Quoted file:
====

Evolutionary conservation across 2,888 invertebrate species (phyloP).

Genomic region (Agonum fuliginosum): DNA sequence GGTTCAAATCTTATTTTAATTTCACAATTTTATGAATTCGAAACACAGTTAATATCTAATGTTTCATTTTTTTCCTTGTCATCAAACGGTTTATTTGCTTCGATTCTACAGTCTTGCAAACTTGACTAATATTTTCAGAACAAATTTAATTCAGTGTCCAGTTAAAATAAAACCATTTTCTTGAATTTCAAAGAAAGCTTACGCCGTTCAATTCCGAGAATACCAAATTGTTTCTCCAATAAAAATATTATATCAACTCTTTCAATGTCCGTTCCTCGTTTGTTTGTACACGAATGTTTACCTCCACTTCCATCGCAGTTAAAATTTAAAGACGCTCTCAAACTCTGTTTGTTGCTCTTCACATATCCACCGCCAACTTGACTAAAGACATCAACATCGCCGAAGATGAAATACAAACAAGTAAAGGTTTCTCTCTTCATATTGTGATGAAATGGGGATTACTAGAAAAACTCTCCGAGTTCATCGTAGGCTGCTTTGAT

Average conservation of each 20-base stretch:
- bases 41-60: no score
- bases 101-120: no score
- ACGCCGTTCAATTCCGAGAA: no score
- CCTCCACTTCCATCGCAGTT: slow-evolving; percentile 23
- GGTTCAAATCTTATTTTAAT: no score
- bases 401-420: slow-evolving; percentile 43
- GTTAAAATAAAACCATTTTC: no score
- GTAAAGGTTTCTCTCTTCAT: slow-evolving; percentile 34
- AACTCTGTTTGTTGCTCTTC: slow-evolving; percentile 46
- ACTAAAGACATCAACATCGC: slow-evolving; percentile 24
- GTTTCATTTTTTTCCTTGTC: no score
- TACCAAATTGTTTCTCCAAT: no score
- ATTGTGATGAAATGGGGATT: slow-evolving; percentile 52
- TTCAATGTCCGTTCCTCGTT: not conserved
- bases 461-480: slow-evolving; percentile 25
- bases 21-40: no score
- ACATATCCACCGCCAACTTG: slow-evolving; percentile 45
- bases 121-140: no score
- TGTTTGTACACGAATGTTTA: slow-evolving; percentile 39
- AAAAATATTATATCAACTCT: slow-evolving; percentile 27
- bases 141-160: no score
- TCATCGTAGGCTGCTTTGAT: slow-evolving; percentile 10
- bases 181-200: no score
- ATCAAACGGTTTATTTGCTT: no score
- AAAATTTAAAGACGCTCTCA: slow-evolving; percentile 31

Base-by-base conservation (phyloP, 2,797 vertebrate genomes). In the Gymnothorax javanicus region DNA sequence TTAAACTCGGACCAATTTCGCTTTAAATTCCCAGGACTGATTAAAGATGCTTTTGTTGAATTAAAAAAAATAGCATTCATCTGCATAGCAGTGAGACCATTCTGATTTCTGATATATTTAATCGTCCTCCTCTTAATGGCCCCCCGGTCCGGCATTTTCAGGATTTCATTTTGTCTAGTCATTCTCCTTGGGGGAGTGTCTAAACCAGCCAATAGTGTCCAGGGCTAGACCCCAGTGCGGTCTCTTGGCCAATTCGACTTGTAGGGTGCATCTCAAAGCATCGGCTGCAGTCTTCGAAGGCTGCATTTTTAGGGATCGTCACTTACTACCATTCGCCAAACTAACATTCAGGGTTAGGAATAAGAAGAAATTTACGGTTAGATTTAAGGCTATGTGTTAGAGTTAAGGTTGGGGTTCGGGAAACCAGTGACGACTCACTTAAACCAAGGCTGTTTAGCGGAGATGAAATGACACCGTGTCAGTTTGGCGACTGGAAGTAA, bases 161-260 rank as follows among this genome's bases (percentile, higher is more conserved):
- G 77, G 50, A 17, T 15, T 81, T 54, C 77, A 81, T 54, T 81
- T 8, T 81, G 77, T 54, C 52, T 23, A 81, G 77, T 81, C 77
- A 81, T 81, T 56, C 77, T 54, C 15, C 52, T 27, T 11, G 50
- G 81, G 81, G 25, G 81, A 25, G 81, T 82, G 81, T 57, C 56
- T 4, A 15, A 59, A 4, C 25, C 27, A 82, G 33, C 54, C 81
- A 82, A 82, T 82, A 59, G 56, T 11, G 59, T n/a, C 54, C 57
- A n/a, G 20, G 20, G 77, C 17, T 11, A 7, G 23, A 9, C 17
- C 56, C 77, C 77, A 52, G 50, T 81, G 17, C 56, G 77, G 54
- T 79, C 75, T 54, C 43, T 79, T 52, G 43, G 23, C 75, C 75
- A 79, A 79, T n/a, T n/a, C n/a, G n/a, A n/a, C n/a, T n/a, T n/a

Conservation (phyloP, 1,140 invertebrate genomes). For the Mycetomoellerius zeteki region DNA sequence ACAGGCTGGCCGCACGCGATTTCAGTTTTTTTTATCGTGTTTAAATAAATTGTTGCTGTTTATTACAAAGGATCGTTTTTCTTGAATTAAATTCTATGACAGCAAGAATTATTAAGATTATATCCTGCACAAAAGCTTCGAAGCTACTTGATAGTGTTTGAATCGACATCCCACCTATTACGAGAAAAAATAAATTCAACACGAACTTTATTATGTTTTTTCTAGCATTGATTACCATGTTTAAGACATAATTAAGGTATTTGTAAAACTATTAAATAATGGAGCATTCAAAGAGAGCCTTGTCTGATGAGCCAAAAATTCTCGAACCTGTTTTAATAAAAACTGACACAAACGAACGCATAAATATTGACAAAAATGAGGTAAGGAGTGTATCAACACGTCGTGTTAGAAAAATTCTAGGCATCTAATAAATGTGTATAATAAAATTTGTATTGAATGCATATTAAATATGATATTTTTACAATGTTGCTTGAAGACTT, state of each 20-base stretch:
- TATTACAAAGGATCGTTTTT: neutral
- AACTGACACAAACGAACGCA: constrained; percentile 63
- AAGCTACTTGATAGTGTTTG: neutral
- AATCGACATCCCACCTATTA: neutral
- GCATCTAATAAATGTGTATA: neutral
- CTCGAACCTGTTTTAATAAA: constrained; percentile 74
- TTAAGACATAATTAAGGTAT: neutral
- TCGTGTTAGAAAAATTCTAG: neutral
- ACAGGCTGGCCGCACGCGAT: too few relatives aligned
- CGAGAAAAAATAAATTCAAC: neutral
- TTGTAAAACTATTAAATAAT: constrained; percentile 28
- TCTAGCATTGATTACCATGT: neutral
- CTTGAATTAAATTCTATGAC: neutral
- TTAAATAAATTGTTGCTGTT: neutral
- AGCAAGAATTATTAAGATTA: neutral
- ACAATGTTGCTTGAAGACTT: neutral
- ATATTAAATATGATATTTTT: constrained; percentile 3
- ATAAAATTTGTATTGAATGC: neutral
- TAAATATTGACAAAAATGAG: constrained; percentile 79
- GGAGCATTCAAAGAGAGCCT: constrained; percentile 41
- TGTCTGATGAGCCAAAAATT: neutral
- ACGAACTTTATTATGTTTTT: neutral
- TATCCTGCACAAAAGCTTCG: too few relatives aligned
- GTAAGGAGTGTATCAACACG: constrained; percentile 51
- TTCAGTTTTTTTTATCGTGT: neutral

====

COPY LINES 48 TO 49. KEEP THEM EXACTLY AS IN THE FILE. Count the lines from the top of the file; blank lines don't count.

- TCGTGTTAGAAAAATTCTAG: neutral
- ACAGGCTGGCCGCACGCGAT: too few relatives aligned